Helgoland / Essen / Hamburg / Erlangen / Kassel / Bremen — The future begins now: With up to 12.48 million euros in funding from the Federal Ministry of Education and Research (BMBF), the research and development work in the TransHyDE project Helgoland is entering the active phase.
The common goal of the project partners: the establishment of a hydrogen transport chain from the offshore area near Helgoland via the ports to the hydrogen consumers on the mainland. For this purpose, technologies for the storage and transport of green hydrogen in organic carrier liquids, LOHCs – liquid organic hydrogen carriers, are researched and developed. The project belongs to the hydrogen lead project TransHyDE of the BMBF and is part of the broad-based AquaVentus initiative, in which all hydrogen activities around Helgoland’s southern port are bundled under the name AquaPortus.
towards a climate-neutral future “We are pleased about the recognition and the impetus for the start of the hydrogen age with our project partners in the Hamburg and Heligoland ports. AquaPortus is an important building block for our entire AquaVentus family in order to bring green future technologies to market maturity on the way to climate neutrality ”, says Helgoland’s mayor and AquaVentus chairman Jörg Singer.
“We are thrilled to be able to further test all the benefits of our LOHC technology in the TransHyDE project Helgoland. Together with the Helgoland utilities, we also enable the conversion of the island heat supply from heating oil to CO2-neutral LOHC waste heat on and for Helgoland. And by setting up an LOHC release plant in the Port of Hamburg, not only is the flexible, safe, simple and efficient green hydrogen supply in the area possible in a timely manner, but we are already creating the first building block for the large-volume import infrastructure within the meaning of the Federal Government’s National Hydrogen Strategy ”, explains Rafael Schmidt, Head of Business Development at Hydrogenious LOHC Technologies.
The transport of hydrogen via the organic hydrogen carrier LOHC has many advantages for logistics, emphasizes Karin Debacher, TransHyDE project manager at Hamburger Hafen und Logistik AG (HHLA). “With the TransHyDE project Helgoland, HHLA wants to develop the requirements for a sustainable and economical LOHC transport chain. We would also like to gain practical experience with the transport and dehydrogenation of hydrogen using LOHC, ”says Debacher.
On the occasion of the announcement of the funding for the TransHyDE project, E.ON Thomas Birr, Chief Strategy & Innovation Officer, pointed out the importance of green hydrogen, especially for medium-sized companies: “E.ON offers the many medium-sized companies in Europe in particular solutions for decarbonising their heat – and refrigeration as well as their production processes. Forward-looking projects based on green hydrogen will play an increasingly important role here in the future. ”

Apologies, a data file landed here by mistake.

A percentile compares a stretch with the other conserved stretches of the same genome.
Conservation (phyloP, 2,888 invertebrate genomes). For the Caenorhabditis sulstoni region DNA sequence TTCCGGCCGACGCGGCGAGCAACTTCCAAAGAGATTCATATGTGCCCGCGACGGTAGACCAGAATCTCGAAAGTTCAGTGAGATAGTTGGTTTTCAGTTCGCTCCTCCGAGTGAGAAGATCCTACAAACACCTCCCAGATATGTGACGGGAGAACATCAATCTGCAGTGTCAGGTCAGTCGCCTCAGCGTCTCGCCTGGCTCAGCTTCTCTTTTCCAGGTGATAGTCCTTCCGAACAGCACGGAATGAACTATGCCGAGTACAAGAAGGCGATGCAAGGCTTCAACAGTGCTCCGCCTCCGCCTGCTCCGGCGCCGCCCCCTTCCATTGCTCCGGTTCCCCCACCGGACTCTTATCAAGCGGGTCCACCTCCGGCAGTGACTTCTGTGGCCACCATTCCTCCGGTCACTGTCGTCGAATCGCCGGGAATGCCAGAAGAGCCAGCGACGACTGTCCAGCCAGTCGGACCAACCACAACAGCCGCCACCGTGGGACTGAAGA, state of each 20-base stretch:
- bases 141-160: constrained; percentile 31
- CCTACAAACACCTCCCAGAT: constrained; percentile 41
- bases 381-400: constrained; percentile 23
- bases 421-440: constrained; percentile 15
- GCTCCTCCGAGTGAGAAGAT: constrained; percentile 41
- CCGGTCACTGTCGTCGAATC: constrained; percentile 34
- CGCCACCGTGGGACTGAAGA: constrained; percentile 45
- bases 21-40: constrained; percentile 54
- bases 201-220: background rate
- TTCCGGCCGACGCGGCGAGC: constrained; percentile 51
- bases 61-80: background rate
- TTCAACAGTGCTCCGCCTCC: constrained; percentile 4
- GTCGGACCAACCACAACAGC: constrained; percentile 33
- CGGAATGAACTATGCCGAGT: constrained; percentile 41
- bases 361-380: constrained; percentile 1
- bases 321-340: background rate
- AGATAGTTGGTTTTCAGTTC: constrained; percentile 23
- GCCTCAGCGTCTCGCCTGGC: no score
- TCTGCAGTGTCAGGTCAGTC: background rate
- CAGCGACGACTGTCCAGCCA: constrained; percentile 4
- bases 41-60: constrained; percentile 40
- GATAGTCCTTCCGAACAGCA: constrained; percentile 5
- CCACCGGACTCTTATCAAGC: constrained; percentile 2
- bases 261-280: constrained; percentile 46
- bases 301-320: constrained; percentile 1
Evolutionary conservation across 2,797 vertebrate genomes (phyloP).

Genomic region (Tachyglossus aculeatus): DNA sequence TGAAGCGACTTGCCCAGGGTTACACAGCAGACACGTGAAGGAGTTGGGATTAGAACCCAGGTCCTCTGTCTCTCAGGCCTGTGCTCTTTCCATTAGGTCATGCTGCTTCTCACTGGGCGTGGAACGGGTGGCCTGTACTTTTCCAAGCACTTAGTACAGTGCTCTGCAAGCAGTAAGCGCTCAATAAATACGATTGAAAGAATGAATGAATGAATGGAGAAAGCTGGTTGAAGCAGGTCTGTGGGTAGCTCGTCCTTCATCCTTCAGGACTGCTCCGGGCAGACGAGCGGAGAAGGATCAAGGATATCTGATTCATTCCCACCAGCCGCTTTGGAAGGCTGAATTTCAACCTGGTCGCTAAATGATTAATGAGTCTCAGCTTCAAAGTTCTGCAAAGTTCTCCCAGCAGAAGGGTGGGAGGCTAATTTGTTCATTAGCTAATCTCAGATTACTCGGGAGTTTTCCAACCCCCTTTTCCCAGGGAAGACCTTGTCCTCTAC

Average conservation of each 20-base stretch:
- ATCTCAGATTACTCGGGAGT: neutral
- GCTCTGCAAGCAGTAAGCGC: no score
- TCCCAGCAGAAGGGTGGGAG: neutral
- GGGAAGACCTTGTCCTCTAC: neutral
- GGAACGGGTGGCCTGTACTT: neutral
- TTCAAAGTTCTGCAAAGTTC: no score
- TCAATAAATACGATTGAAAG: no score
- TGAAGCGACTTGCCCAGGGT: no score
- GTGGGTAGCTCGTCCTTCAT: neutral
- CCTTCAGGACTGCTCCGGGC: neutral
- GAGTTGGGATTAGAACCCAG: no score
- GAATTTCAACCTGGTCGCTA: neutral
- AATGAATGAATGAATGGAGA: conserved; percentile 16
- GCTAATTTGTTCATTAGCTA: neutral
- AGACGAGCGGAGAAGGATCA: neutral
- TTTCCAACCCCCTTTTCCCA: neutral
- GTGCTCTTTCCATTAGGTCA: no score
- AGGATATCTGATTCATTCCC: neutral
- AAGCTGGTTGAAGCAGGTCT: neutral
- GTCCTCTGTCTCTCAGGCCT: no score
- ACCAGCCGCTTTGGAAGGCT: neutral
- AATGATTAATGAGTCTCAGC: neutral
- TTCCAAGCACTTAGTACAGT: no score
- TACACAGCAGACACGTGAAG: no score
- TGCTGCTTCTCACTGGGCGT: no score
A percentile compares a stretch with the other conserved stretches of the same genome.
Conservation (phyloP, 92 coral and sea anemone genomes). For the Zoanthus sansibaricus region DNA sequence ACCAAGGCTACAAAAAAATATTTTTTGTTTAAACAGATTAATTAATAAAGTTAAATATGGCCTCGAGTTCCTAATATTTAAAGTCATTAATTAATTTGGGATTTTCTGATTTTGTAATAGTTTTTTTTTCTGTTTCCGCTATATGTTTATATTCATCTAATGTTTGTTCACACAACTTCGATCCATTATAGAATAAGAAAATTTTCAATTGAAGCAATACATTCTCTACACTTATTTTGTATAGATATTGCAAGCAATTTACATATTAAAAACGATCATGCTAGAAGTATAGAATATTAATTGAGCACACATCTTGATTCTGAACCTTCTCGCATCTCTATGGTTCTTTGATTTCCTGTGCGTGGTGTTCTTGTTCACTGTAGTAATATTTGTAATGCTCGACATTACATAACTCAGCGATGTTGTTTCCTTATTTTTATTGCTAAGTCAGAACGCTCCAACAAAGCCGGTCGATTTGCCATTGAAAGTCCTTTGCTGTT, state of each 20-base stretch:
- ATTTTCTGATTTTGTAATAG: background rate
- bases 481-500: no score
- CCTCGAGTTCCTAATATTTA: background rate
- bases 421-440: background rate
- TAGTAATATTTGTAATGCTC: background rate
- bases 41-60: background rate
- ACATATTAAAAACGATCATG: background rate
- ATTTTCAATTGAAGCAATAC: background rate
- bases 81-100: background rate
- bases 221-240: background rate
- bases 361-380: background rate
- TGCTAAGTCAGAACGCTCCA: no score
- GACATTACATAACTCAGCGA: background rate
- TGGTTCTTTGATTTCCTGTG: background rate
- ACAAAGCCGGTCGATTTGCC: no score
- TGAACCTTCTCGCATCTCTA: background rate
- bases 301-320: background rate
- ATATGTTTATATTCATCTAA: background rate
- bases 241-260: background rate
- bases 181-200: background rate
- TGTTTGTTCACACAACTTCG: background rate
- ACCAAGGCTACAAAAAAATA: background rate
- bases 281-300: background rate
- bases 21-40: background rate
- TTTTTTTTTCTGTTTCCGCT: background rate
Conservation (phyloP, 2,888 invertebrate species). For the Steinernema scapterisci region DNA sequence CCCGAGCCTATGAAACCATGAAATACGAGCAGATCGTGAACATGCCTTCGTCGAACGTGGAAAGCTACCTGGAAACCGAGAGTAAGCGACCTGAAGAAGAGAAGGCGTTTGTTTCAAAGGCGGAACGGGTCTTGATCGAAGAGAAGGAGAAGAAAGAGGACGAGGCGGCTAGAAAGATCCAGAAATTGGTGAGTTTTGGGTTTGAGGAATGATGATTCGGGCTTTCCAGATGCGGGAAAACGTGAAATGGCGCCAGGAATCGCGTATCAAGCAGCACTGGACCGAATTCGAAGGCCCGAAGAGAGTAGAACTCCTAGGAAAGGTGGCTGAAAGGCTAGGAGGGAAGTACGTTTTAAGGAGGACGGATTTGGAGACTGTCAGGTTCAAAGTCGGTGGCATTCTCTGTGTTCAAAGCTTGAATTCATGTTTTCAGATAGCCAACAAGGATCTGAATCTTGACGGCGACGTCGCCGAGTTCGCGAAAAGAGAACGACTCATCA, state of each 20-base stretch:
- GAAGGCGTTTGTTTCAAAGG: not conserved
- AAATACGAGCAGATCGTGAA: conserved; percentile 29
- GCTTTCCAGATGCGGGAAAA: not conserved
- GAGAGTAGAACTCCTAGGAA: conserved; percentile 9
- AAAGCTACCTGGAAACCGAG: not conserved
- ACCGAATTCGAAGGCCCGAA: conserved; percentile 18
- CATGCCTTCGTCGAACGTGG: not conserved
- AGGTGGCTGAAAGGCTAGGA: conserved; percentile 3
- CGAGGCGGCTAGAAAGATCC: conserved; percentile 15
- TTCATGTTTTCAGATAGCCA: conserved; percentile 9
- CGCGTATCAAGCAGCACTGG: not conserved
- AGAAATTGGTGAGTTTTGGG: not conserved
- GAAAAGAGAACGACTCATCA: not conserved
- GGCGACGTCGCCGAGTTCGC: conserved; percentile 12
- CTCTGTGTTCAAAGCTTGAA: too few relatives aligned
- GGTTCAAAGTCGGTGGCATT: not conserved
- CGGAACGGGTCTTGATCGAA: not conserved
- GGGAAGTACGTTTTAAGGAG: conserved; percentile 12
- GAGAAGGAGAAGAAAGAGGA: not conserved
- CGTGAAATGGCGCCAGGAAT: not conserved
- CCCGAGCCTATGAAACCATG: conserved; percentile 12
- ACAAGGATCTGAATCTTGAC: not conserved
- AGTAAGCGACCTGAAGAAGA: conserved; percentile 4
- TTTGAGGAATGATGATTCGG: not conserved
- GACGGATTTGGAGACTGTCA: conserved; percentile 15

All project partners: including the municipality of Helgoland, the Helgoland GmbH utility company, E.ON, the Hamburger Hafen und Logistik AG (HHLA), Hydrogenious LOHC Technologies, the Tewis Projektmanagement GmbH as well as the GASCADE Gastransport GmbH, the Fraunhofer Institute for Manufacturing Technology and Applied materials research IFAM and the AquaVentus coordination office are now looking forward to their joint work on the innovative project
Next steps in research and development
TransHyDE Helgoland focuses on the question of how the green hydrogen generated at sea can be stored and transported to consumers on the mainland. “That is why we are jointly developing the basics for the first pilot and isolated solutions for LOHC use, which we then implement on a demonstration scale,” explains project coordinator Christoph Tewis. Various possible uses and scenarios are to be examined, compared and evaluated in the research and development phase. “Our goal is a concrete implementation plan for the large-scale implementation of hydrogen conversion, storage and utilization both on Heligoland and on the mainland as well as the investigation of large-volume, supraregional transport chains based on LOHC”, Tewis continues.
The project family around the AquaVentus Initiative comprises numerous sub-projects along the value chain from the production of hydrogen in the North Sea to transport to customers on the mainland. These coordinated consortia synchronize demand and generation and thus enable a rapid market ramp-up. The AquaVentus project family includes, for example: the development of offshore wind turbines with integrated hydrogen generation (AquaPrimus), a large-scale offshore hydrogen park (AquaSector), a central supply pipeline (AquaDuctus), port infrastructures and transport chains (AquaPortus), maritime hydrogen-based applications (AquaNavis ) as well as a research platform (AquaCampus).
About the hydrogen lead projects
The hydrogen lead projects form the largest research initiative of the Federal Ministry of Education and Research (BMBF) on the subject of the energy transition to date. In the industry-led lead projects, business and science jointly develop solutions for the German hydrogen economy: series production of large-scale electrolysers (H2Giga), generation of hydrogen at sea (H2Mare), technologies for the transport of hydrogen (TransHyDE).
The TransHyDE lead project evaluates and tests hydrogen transport solutions. A hydrogen economy cannot function without a suitable transport infrastructure, which is why four transport technologies are to be advanced in demonstration projects: (1) hydrogen transport in high-pressure containers, (2) hydrogen-liquid transport, (3) hydrogen Transport in existing and new gas pipelines as well as (4) the transport of hydrogen bound in ammonia or the carrier medium LOHC.